John J. Karalis /www.redsarmy.com /@redsarmy

I asked one question in all the pregame media availability.

Hey Doc, why haven’t the Celtics had the letdowns we’ve seen during the regular season?

The Celtics then promptly opened the game flat.

Even with almost 18,624 itching to blow the roof off the joint.  Even when the chants started during warmups, moving the noise meter without any guidance from the jumbotron.

Didn’t matter.

Suddenly, an offense the Orlando magic hadn’t been able run all series long sprang back to life.

Drive… dish… swish.

The Celtics stifling defense, which had frustrated Orlando’s snipers, no longer had  hands covering their scopes.

Drive… dish… swish.

The dribble penetration, which had been cut off time and time again was tearing into the heart of the Celtics defense, causing bad switches, poor rotations, and clean looks.

Drive… dish… swish.

This game had a different feel from the beginning.  Orlando clearly wasn’t ready to quit, and the Celtics clearly weren’t ready to finish the Magic off.

“I thought everybody wanted to win the game,” said Celtics coach Doc Rivers.  “I thought everyone showed up to win the game.  But I think at times when you have a chance to do something, close a series out or win a big game, each guy tries to do it themselves.”

After the Celtics offense sputtered, the Magic pushed the ball up the floor quickly and created enough mismatches to shoot 63% in the first quarter.  They drained 4 of 9 from deep.  They  had 6 assists.  Role players like Matt Barnes (8 1st quarter points) woke up.  The Celtics defense looked a step slow and a bit confused as they let the Magic become themselves again.  And a big part of that was because of Jameer Nelson.

“The first three games [Nelson] wasn’t as aggressive as he needed to be,” said Magic center Dwight Howard. “Tonight he was aggressive. He was attacking the basket. That’s what he did in the first two series. We need him to just continue to do that.  He was effective tonight attacking and making good passes to whoever was open.”

Nelson spent a good portion of the game forcing the Celtics to make decisions that they haven’t had to make in a while. Nelson finished with 9 assists, but he was responsible for a lot more than that simply because he pulled guys out of position. A lot of Dwight Howard’s 32  points came simply because his man had to help and Dwight was getting the ball in spots where he could finish rather than worry about making a move or having to contend with Kendrick Perkins.

But as poorly as the Celtics played, they wouldn’t go quietly into the night.

Paul Pierce (32 points, 11 rebounds) carried the Celtics on a night where Rajon Rondo (9 points, 8 assists, 3 turnovers) didn’t have it. The Celtics never fell behind more than 8 points, but they never quite seemed to be able to make the run you might have expected from a team playing still managing to hang around in an ugly, tight game.

That is, until Dwight Howard smacked Kevin Garnett.

It happened in the 3rd quarter with the Celtics down 55-49. It wasn’t intentional, but KG didn’t like it, and he let Dwight know about it. The play resulted in a technical foul on Garnett, but it also woke up the Celtics, and the restless crowd.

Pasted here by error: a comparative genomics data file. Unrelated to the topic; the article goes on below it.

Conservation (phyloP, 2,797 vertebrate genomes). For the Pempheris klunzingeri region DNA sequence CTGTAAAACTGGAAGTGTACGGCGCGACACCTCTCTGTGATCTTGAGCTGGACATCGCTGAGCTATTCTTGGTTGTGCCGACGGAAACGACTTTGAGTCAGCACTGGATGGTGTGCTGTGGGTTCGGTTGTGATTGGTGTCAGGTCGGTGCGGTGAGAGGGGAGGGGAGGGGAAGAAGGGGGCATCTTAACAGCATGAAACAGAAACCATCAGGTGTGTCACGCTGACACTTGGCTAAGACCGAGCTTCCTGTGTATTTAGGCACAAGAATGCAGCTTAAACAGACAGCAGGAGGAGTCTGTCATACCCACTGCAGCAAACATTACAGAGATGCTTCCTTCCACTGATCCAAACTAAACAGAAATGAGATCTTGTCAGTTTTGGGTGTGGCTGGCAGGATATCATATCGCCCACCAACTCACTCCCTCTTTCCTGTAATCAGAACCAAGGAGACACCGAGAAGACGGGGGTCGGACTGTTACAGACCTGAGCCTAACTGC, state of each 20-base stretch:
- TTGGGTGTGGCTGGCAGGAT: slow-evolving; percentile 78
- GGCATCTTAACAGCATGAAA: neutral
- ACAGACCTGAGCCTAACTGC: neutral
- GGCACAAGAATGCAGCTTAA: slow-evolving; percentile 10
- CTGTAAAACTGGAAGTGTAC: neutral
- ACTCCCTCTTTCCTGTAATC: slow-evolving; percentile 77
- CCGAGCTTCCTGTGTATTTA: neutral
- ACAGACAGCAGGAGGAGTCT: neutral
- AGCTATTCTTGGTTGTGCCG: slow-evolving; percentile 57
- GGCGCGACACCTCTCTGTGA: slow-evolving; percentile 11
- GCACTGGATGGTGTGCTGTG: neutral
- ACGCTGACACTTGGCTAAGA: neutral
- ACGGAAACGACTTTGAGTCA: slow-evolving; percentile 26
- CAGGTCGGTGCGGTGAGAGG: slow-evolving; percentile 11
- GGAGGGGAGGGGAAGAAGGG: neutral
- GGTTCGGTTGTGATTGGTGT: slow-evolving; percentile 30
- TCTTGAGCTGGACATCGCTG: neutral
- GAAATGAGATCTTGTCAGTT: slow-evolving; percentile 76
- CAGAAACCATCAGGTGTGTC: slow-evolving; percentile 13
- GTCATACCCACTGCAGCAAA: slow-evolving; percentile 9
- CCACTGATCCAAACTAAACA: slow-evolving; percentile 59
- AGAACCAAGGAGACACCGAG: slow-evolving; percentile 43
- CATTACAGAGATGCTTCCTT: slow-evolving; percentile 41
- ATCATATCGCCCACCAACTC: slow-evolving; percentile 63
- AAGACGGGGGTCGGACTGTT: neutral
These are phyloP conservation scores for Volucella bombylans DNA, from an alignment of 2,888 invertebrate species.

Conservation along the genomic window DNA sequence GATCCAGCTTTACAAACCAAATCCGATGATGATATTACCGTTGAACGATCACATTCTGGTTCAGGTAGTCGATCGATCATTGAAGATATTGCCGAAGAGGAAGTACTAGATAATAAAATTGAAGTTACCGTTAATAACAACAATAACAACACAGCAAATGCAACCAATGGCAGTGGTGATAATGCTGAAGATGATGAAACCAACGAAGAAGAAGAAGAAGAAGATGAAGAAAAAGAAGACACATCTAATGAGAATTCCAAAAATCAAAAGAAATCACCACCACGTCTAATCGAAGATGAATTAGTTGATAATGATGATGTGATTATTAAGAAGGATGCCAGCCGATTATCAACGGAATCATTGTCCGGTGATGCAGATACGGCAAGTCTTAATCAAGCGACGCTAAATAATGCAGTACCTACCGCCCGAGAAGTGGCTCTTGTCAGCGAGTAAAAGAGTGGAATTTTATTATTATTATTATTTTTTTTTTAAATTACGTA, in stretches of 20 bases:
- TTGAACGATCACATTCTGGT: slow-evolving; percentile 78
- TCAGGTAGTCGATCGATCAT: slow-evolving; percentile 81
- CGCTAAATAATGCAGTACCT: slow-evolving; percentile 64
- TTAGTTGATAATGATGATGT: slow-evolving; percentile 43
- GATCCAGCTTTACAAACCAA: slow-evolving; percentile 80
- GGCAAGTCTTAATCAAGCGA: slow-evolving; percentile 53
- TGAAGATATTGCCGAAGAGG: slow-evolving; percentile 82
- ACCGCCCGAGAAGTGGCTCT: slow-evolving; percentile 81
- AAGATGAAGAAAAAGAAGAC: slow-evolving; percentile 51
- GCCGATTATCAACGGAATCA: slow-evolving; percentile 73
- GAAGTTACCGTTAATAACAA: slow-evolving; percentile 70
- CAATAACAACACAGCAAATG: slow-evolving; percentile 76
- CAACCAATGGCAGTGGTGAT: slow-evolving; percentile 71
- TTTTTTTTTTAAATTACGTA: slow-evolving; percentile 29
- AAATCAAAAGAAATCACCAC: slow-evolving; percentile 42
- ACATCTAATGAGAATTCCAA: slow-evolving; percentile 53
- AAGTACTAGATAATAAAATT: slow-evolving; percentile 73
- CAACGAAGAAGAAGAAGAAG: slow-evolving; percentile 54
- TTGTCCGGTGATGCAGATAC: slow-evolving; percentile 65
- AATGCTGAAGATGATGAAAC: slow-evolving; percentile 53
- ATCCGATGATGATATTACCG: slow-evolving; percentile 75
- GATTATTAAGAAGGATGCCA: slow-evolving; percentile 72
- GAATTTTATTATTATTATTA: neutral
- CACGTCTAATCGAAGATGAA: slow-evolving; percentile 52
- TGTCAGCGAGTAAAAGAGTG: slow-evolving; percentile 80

Suddenly, the building was rocking.

Pierce banged a J.

Ray finished a break with a dunk.

KG hit a jumper.

One-point game.

Still, the Celtics couldn’t quite get over the hump.  Orlando went into the 4th down 1, but they pushed it to a 7 point lead with 2 and a half minutes to go.  And if the Magic had a go-to guy, they would have put this thing to bed right there.

They traded for Vince Carter to be the guy in that situation. He was supposed to be Mr. “I’ll take over when we need a bucket.” But he couldn’t do it.

All he could manage was a 1-9, 3 point night. He was pulled at the 3:57 mark for Matt Barnes, and he sat without even batting an eye.

The C’s went on a run and tied the game. They had the ball at home, with the clock winding down, and the ball in Paul Pierce’s hands. And they never got a shot off.

“It was supposed to be Paul at the top with a  pick-and-roll with Ray,” explained Rivers. “The floor was supposed to be flat and spaced. When you look at it, half our team was standing next to Paul. The execution was so bad—I thought we executed poorly throughout the whole game.”

“Just pretty much screwed it up, pretty much turned the ball over and that’s all it is,” said Pierce. “Couldn’t get the final shot. Sometimes it happens that way but that’s no excuse. We still had opportunities in overtime and we didn’t take advantage of it.”

They missed more than opportunities in overtime. They missed almost every shot they took. Both teams did, until Nelson banked in a three. He followed that one up with a much prettier shot from downtown. When the C’s got close with one last run, Howard closed them out with a couple of layups.

This one won’t end up on a loop in the Hall of Fame, but Orlando didn’t need it to be pretty. They just needed to look up and see a bigger number on their side of the scoreboard for once.

“At some point,” Stan Van Gundy said, “somebody is going to come from down 3-0 and win a series. The only thing I knew for sure was it would start by winning Game 4.”